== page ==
Cry Jailolo can only be described as exceptional. Featuring men from the fishing community of Jailolo in Indonesia, these “untrained” performers brought a combination of precision and raw energy that I had yet to encounter on stage and that I could not take my eyes off. The most striking element was the use of actions reminiscent of warriors interpolated with more fluid movements conducted in seamless unison. The range of body shapes and sizes seen on stage was also refreshing, and the fact they could perform such coordinated movements when each carries such a unique presence on stage is a testament to their skill and commitment.
While I found the slow pacing of the start and elongated pause in the middle of the piece to be disconcerting, viewed within the context of the entire work these more intimate moments made for an interesting journey that was bookended nicely with the presence of a solo dancer at the conclusion. That being said I feel the work could have benefitted from being 5-10 minutes shorter overall.
Struck by the intense physicality of the work and the rhythms made by the performers themselves, my response manifested somatically as I sat forward – hands on my knees – absorbing the undeniable force of the piece. In addition, I found the sound design to be a unique and well-considered blend of traditional sounds that hinted at the coastal origins of the piece and dissonant noises evocative of technological interference, a central theme of the work. My friend Adinda who accompanied me and who hails from Java informed me that the mother language uttered throughout signified a need to “push on” and “move forward” in the face of destructive industrialisation, correlating with the aural cues provided.
While the lighting may have been quite dim -which at times felt enveloping – it did not allay my appreciation of this arresting work to any great extent. While there was no set – and no need for one – costuming was kept to a minimum and this enhanced the performers’ vitality. Though moments provided comparisons to Irish dancing, unlike their European counterparts these artists do not need intricate designs and specialised footwear to amplify their talent. It needs no dressing-up. If I could offer one piece of advice to Melbourne audiences, it would be “see it now.”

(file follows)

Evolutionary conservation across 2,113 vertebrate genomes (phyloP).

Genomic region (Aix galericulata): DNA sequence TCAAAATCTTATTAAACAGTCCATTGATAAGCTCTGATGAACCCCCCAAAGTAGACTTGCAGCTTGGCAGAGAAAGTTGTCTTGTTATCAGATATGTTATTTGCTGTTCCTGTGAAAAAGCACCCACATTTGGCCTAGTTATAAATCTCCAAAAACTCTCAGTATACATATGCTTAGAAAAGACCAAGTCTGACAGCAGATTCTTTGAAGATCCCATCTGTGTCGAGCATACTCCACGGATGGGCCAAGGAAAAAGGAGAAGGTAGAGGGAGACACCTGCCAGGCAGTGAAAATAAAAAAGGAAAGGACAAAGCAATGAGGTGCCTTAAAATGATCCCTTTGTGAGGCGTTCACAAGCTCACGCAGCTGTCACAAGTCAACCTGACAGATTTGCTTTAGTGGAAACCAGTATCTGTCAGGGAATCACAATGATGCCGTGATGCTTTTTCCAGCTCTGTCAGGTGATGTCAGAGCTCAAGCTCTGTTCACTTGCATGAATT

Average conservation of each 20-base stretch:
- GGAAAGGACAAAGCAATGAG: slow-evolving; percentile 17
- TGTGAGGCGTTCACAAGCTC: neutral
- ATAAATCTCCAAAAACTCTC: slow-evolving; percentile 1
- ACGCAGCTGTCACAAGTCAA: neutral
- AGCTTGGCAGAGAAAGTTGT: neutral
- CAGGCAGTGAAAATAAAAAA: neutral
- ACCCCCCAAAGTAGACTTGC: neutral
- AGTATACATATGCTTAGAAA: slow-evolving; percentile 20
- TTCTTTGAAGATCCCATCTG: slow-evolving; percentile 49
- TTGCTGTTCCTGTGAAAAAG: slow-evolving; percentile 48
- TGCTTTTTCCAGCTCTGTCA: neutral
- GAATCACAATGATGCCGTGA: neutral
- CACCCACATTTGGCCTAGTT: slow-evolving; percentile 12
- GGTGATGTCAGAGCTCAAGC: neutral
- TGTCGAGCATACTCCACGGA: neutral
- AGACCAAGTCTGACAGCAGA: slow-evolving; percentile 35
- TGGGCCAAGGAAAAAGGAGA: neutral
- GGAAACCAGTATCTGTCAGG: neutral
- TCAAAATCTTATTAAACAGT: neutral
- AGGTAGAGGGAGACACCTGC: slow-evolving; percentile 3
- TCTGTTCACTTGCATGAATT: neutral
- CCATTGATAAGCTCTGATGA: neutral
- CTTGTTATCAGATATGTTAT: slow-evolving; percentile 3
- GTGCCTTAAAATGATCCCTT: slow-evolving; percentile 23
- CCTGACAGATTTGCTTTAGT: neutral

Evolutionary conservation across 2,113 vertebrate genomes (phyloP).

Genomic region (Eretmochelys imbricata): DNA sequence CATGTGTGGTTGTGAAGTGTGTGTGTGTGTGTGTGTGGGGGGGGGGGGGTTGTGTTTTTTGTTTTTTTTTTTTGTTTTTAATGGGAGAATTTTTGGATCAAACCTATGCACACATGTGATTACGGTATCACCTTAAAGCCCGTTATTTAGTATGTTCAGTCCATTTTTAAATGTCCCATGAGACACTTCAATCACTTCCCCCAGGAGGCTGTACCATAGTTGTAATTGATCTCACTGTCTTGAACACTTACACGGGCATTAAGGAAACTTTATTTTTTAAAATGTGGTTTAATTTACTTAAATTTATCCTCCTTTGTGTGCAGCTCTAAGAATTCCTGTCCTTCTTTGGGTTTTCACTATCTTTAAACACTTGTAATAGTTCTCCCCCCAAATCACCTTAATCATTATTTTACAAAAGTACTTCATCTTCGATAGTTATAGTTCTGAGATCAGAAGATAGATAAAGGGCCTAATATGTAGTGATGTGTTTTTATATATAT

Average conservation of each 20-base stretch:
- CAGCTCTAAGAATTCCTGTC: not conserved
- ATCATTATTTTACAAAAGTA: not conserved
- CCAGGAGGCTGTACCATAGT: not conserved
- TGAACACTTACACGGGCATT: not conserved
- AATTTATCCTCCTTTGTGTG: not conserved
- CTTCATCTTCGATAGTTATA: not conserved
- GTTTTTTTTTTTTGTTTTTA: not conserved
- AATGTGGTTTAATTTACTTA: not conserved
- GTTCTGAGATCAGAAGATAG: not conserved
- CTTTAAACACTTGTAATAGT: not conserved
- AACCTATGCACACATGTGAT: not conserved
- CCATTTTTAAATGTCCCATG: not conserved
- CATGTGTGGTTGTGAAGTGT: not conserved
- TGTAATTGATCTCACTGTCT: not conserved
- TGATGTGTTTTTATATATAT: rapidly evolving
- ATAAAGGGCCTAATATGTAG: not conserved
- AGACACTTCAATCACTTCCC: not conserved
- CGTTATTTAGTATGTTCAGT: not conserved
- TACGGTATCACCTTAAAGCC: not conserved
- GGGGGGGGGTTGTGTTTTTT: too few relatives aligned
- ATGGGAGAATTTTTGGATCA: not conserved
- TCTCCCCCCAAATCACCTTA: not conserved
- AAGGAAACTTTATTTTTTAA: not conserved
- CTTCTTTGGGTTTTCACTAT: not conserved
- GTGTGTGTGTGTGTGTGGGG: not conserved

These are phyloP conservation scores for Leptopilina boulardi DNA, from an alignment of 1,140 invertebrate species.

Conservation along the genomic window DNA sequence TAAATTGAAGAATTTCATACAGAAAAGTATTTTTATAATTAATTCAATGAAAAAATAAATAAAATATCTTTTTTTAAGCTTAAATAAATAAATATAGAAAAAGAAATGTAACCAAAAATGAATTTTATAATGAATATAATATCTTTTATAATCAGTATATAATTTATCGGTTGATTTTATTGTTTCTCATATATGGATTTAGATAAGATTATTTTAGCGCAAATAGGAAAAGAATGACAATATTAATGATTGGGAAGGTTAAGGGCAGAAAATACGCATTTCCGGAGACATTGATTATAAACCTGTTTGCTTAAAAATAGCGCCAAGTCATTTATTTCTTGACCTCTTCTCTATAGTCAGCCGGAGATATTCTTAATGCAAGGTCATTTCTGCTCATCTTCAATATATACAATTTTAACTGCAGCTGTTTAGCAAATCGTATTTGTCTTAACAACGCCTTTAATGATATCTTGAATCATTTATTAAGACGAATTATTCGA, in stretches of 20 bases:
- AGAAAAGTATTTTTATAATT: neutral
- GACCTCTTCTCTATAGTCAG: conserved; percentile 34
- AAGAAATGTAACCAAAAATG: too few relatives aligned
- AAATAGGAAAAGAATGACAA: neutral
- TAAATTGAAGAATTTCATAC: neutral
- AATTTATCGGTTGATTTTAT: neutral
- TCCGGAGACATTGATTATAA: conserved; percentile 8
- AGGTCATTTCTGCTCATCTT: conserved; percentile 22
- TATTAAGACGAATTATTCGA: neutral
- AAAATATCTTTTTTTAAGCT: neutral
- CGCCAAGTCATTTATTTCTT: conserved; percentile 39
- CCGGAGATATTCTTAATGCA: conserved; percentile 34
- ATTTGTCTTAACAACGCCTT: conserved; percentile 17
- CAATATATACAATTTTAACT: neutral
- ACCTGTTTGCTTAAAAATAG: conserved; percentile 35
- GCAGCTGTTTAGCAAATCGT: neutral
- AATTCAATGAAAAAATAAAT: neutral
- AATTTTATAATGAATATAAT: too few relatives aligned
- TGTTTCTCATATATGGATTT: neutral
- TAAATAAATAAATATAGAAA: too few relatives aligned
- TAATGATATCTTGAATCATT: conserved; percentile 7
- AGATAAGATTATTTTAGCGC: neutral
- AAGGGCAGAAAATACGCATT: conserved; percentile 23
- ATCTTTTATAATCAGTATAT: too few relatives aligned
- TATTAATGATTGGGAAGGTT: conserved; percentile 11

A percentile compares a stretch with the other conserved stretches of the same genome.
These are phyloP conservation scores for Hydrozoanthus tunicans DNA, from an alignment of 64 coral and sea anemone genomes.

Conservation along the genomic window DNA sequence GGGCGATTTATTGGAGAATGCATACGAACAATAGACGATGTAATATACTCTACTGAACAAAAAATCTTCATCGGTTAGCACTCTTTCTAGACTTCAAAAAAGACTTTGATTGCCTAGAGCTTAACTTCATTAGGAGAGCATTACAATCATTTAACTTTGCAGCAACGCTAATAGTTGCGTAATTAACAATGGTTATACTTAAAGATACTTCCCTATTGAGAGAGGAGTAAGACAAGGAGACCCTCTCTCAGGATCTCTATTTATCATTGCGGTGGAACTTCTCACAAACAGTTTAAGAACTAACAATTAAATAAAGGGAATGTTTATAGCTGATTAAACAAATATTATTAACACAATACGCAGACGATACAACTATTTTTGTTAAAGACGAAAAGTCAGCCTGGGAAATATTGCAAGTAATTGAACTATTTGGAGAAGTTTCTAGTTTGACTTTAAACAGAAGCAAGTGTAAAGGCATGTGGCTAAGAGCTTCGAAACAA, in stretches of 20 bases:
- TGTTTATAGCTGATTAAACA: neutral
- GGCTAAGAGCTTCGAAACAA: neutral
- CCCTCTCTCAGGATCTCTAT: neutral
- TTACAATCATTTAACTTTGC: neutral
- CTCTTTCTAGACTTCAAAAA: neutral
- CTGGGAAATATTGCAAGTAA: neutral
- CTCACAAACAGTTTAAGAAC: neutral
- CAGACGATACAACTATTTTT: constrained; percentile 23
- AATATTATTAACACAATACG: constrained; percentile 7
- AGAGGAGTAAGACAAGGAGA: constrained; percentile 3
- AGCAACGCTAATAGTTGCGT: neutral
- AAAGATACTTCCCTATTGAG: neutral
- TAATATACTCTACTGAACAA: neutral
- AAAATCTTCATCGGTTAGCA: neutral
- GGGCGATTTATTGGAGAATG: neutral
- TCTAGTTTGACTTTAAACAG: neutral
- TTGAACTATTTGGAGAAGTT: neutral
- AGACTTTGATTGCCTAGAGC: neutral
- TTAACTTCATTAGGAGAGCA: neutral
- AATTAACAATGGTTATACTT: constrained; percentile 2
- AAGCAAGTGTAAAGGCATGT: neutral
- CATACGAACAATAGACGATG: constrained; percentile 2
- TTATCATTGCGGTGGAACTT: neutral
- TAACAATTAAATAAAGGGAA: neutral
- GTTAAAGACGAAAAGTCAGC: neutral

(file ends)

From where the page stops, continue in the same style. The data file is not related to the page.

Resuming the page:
Re-entering the theatre to see Balabala after Cry Jailolo, my expectations were high. Featuring women from the Jailolo community I was looking forward to seeing an all-female representation of rural life delivered with the intensity I had just encountered: this zealous feminist was excited. However, the pacing and mercilessly repetitive sound design rendered the experience a deeply unenjoyable one that no amount of stark lighting changes could distract me from. While the story behind the work and its influences should be explored, I was left unengaged by what was presented on stage with the exception of Yimna Meylia Meylan Runggamusi whose ferocious female energy was the work’s biggest strength. Indeed, I would love to see her again in future, particularly as a choreographer, because her charisma is pervasive
I hope with more development and more finely-tuned moments of uniformity– which in their current state are plagued by timing discrepancies – Balabala will come to offer a female equivalent which matches the raw power of Cry Jailolo. Given both works are choreographed by the brilliant and socially conscious Eko Supriyanto, this is certainly achievable. While my appraisal of the work was tainted by my hopes for it, the varied reactions I was privy to from my position further away from the stage were indicative of a divisive piece, for better or worse.
Despite my strong reactions to each work, I must give credit to Eko Supriyanto for creating both them and giving the performers an opportunity that would likely have been unavailable otherwise. In doing so he has enabled these men who would have otherwise remained in the area or joined the army, and women who would have undertaken roles dictated by a patriarchal society, to reclaim their histories and express their culture through first-hand perspectives.
As part of my Master of Arts and Cultural Management course at university a focus on Asia TOPA has led class discussions, particularly in regards to programming and the impact the festival will have on Melbourne’s artistic community. Witnessing Cry Jailolo and Balabala at Arts Centre Melbourne made it abundantly clear that to maintain a vibrant cultural atmosphere in our city including voices from the Asian region on our stages is not only necessary but longed for.